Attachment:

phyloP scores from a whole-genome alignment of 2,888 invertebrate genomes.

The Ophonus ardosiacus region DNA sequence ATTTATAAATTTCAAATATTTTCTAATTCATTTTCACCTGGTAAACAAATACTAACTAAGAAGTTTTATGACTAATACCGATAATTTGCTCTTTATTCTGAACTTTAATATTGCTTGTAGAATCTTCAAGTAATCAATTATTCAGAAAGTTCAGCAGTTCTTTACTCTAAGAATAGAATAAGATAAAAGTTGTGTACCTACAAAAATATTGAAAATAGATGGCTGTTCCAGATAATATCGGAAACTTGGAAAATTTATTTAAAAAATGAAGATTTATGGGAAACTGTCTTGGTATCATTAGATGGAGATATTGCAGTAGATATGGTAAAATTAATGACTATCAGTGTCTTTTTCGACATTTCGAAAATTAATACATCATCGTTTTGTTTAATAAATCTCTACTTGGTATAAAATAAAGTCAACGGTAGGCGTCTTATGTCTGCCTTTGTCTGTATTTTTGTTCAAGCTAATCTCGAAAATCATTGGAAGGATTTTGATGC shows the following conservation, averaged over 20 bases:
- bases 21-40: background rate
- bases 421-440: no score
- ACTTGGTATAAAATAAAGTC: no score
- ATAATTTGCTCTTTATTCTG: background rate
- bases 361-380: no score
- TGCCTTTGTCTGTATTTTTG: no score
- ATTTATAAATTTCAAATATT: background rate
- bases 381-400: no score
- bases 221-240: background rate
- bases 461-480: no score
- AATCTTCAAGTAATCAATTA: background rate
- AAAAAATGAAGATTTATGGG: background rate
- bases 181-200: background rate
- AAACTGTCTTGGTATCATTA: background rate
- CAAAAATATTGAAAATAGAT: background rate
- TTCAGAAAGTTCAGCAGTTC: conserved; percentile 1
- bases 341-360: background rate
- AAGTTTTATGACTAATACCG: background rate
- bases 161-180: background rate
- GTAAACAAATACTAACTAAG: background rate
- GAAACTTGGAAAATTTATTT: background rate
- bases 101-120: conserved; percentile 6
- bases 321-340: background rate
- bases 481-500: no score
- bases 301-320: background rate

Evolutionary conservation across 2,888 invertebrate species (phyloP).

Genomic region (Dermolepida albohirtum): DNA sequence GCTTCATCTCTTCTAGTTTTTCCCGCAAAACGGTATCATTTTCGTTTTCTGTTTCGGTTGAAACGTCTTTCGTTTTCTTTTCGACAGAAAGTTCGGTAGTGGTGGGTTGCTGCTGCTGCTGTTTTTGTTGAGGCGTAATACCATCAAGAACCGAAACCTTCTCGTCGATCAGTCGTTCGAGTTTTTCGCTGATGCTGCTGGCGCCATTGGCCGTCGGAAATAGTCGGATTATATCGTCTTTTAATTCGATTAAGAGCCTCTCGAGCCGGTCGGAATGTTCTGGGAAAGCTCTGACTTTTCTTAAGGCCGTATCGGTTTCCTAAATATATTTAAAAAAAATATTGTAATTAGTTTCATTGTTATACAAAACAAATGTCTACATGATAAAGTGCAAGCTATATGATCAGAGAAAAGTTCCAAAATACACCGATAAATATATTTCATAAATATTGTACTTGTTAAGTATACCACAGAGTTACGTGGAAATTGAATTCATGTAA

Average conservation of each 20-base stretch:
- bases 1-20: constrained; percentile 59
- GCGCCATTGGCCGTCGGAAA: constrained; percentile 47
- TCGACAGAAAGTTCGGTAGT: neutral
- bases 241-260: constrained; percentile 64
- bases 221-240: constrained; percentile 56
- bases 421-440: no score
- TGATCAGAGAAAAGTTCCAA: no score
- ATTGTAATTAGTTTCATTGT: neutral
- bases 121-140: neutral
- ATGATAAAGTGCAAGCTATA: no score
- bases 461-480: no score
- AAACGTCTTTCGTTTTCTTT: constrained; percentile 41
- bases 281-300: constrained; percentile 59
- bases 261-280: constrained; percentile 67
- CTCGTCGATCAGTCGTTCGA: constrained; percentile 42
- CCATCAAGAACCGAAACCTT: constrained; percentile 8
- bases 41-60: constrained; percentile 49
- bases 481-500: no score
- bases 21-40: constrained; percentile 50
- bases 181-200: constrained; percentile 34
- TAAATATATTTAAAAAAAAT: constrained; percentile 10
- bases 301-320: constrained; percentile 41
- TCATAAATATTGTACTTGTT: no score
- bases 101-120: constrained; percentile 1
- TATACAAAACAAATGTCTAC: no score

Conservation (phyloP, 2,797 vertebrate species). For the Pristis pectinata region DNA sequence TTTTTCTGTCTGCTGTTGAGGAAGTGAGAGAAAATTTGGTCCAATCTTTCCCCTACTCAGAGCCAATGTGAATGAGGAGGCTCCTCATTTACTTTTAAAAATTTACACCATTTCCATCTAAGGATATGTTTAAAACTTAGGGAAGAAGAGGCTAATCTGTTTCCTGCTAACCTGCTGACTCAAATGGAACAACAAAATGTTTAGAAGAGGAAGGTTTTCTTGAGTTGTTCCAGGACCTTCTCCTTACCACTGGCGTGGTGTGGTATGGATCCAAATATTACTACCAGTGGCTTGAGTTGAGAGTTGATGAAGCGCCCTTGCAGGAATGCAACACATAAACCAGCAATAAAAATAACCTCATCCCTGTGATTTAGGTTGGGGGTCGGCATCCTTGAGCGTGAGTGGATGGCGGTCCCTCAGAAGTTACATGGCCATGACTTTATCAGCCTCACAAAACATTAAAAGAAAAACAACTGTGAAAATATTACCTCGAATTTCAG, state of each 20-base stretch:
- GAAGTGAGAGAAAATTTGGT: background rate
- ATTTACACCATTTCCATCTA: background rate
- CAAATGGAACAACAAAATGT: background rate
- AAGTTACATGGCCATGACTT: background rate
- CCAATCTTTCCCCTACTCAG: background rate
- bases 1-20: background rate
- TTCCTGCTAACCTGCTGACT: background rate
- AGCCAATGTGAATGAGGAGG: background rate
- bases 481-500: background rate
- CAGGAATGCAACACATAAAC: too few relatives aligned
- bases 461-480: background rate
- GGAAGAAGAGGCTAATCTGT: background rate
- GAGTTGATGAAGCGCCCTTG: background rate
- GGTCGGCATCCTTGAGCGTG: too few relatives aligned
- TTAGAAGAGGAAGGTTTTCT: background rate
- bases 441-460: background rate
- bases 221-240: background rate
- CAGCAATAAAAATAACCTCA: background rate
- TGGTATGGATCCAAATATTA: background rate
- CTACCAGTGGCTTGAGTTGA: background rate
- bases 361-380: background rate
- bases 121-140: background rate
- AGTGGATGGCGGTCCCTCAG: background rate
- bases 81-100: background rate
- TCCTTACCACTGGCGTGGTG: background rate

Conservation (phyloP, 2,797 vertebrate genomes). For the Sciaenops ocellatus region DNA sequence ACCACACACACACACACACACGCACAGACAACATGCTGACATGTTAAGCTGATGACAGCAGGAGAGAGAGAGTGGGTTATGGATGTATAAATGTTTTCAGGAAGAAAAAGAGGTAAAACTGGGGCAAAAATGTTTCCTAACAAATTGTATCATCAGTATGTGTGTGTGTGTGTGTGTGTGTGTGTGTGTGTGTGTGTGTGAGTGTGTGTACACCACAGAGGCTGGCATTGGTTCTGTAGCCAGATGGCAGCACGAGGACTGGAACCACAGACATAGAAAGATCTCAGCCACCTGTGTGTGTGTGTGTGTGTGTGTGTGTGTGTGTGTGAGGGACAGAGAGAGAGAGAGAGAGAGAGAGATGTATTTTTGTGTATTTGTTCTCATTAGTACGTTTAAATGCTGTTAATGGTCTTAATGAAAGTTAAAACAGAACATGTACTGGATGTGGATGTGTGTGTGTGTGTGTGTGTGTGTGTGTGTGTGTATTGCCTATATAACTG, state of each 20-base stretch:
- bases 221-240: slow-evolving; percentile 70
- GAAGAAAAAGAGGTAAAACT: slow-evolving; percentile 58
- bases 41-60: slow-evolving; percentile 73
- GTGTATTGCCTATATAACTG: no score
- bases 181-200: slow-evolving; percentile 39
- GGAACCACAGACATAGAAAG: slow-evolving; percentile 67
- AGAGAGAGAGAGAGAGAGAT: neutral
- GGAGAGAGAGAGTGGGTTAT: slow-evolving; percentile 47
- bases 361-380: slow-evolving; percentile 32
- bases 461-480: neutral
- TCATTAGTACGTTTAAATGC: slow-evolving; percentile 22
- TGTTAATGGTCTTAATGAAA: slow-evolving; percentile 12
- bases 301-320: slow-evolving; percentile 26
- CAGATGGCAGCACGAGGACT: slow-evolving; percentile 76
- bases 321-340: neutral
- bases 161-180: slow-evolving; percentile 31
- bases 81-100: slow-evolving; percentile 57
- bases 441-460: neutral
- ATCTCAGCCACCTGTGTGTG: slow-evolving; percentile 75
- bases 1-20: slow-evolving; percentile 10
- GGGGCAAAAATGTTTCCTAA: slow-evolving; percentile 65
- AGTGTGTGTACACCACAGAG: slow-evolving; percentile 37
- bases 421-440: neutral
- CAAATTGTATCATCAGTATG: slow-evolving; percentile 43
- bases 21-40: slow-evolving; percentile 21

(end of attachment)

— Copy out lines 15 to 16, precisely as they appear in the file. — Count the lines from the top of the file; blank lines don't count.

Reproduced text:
- bases 181-200: background rate
- AAACTGTCTTGGTATCATTA: background rate